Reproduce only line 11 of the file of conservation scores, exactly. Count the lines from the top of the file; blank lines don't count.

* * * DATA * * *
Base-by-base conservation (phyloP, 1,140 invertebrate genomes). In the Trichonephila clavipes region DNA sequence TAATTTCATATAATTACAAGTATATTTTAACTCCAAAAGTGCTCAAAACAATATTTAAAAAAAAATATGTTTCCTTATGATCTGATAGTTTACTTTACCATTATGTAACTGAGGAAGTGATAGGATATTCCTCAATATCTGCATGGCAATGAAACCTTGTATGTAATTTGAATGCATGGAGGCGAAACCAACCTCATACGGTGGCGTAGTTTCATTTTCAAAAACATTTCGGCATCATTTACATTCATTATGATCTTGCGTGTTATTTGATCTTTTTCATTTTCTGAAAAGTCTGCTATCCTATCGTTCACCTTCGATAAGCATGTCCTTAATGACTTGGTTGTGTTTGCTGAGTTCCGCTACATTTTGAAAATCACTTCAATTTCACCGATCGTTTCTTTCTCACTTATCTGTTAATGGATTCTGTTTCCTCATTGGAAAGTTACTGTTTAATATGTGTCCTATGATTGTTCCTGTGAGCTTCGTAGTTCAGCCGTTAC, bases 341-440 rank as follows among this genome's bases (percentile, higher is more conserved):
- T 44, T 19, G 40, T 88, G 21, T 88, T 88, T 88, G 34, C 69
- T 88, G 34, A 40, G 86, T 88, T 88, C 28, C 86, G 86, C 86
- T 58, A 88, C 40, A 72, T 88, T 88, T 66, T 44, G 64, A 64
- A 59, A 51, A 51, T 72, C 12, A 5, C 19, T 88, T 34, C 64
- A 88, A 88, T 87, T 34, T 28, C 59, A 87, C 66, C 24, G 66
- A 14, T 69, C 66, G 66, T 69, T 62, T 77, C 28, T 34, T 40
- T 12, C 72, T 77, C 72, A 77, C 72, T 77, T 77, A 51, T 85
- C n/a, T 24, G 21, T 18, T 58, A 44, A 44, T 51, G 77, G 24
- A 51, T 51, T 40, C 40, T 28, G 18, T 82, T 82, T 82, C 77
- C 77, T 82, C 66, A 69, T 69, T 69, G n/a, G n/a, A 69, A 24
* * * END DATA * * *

- C 77, T 82, C 66, A 69, T 69, T 69, G n/a, G n/a, A 69, A 24